Three weeks ago, Dave Zinn had just one tiny distributor selling Pepin Manufacturing’s medical goods in Mexico.
Results were not exciting. But a recent trade mission to Mexico changed all that.
Zinn, vice president of sales for the nearly $10 million Lake City company, scored seven new Mexican distributors as a result of the trip. With that he hopes to gain $1 million in export orders.
The Council of Great Lakes Governors organized the trip, setting up meetings between Midwest manufacturers like Pepin and established product distributors in Mexico City and Guadalajara.
“It was just a gold mine of opportunity for us,” Zinn said. “Before we got into exporting, we were losing sales and were cutting jobs. But since we added exporting, we not only hired the workers back, we just added a second shift. So exporting is critical. I think anyone in manufacturing who doesn’t at least explore that possibility in Mexico is missing an opportunity.”
Gov. Mark Dayton believes in the opportunity as well, and this summer he will lead Minnesota’s first trade delegation to Mexico in 15 years. Minnesota companies interested in the trade mission need to apply before April 17 with the Minnesota Department of Trade and Economic Development.
The focus on Mexico is well-deserved, Dayton said in announcing the trade mission earlier this month.
Minnesota exports to Mexico surged 52 percent to $2.24 billion last year, beating out China to become the state’s largest international trading partner behind Canada. To put that growth in perspective, consider that Minnesota farmers and factories exported just $342 million in goods to Mexico as recently as 2003.
Mexico already buys large volumes of corn, pork, turkey, auto parts, machinery and electrical components from Minnesota. Orders are growing for oil, solar and other energy products and medical devices. Plus, there is a keen interest in products used to treat diabetes, Mexican consulate officials said.
“There is an excitement in the air with this growth of exports to Mexico,” said Kathleen Motzenbecker, the executive director of the Minnesota Trade Office, who just returned from a pre-mission trip to Mexico two weeks ago. “For people who know about the opportunities there, they are on it. For those who don’t know, they’re surprised. My goal is to publicize this trade mission statewide. We’d love to see participation from across the state and … [from] small and large manufacturers and ag firms.”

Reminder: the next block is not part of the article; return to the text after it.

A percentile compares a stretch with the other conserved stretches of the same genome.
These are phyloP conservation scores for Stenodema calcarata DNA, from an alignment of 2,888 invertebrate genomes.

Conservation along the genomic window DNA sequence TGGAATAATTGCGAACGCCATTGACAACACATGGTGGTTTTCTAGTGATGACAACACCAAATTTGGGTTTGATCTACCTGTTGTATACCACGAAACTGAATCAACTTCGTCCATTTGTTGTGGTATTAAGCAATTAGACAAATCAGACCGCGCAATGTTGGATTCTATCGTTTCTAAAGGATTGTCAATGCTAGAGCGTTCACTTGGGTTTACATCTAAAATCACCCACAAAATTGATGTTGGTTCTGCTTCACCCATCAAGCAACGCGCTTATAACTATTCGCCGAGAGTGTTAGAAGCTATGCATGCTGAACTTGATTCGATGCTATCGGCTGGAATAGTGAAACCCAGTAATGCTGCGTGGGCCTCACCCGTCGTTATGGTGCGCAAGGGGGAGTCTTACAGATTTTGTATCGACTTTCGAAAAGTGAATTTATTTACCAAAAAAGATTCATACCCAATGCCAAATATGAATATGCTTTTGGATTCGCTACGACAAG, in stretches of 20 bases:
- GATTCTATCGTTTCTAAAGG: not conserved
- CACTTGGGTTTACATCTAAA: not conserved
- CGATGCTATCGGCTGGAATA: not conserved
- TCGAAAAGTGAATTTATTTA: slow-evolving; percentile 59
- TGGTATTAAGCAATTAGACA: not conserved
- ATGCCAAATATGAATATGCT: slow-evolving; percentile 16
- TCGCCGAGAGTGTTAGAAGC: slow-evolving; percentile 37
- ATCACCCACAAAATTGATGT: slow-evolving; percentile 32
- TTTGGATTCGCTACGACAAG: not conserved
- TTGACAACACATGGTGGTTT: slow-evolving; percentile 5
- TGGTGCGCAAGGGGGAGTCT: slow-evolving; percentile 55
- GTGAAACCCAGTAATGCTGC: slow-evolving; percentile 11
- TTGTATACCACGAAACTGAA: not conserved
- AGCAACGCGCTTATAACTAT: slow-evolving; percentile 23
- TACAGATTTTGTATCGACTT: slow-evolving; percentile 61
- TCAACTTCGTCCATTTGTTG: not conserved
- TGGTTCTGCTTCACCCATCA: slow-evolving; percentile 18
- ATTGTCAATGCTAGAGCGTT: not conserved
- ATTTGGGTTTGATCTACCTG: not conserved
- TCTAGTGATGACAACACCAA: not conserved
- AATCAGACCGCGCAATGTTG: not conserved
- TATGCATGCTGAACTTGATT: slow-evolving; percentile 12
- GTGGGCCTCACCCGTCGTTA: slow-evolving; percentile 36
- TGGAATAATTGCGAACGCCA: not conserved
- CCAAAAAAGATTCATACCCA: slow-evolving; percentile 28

International behemoths such as 3M, H.B. Fuller, St. Jude Medical, Medtronic, Ecolab, Valspar, Cargill and C.H. Robinson already have either factories or longtime trading partners in Mexico. Richfield-based Best Buy has stores across Mexico City. Medina-based Polaris Industries opened a factory in Monterrey, Mexico, in 2011 and expanded it in 2013.
In contrast, many small Minnesota manufacturers and service firms don’t have any relationships there and don’t know where to start. This trade mission could help them, Motzenbecker said. Once selected, delegates will get a primer on Mexican business culture, taxes and transportation logistics. They will also visit factories, distributors, politicians and economic development boosters in two of Mexico’s key cities.
That sounds great to John Herou. “We can use all the help we can get,” said the founder of E-ride Industries, a maker of electric utility vehicles in Princeton, Minn.
His 18-employee factory recently hired its first export consultant in Mexico.
Herou received the consultant’s first progress report on March 10 and liked what he saw. Now he’s considering joining Gov. Dayton’s trade mission so he can learn more “and make some sales. We’d like to see $3 million to $5 million a year in sales from there in a couple years,” Herou said.
His sturdy E-ride vehicles zip up to 35 miles an hour and cost $20,000 to $38,000 each. The target audience is universities, factories, cities and maintenance operators. Two weeks ago, two Mexican companies asked Herou’s consultant for quotes for six vehicles.
“That I liked. There is opportunity,” he said.
Mexican officials are similarly excited by the prospects Minnesota offers. Texas is traditionally Mexico’s largest trading partner in the United States. But there is room for others.
“We were very surprised and happy to see the level of growth in 2014 in Minnesota and would hope that it will continue,” said Alberto Fierro Garza, the Mexican consul in St. Paul. “I doubt that it will continue at the same percentages, but we think that there are lots of opportunities that have not been explored.”
Fierro Garza said he is convinced that as part of NAFTA, “Mexico can still do a lot more trade with Minnesota. There are a lot of supply chain elements that could come from Mexico. … We are a lot closer than China. And Mexican businesspeople are very used to doing business with Americans.”
Dayton says the trade mission should result in new jobs across Minnesota.
“The goal of this trade mission will be to establish and build relationships that help Minnesota companies and producers increase their exports to Mexico, and in doing so, create more jobs here at home,” Dayton said.
Motzenbecker said this summer’s trade mission could generate new exports from Minnesota to companies that have never done business with the state before. But the trip could also increase exports of parts and components from Minnesota firms to U.S. companies that have factories in Mexico.
The opportunity for growth “is a combination of exports from Minnesota and from U.S. businesses already in Mexico. You cannot exclude one from the other. There is more and more cross-border collaboration on products,” said Motzenbecker.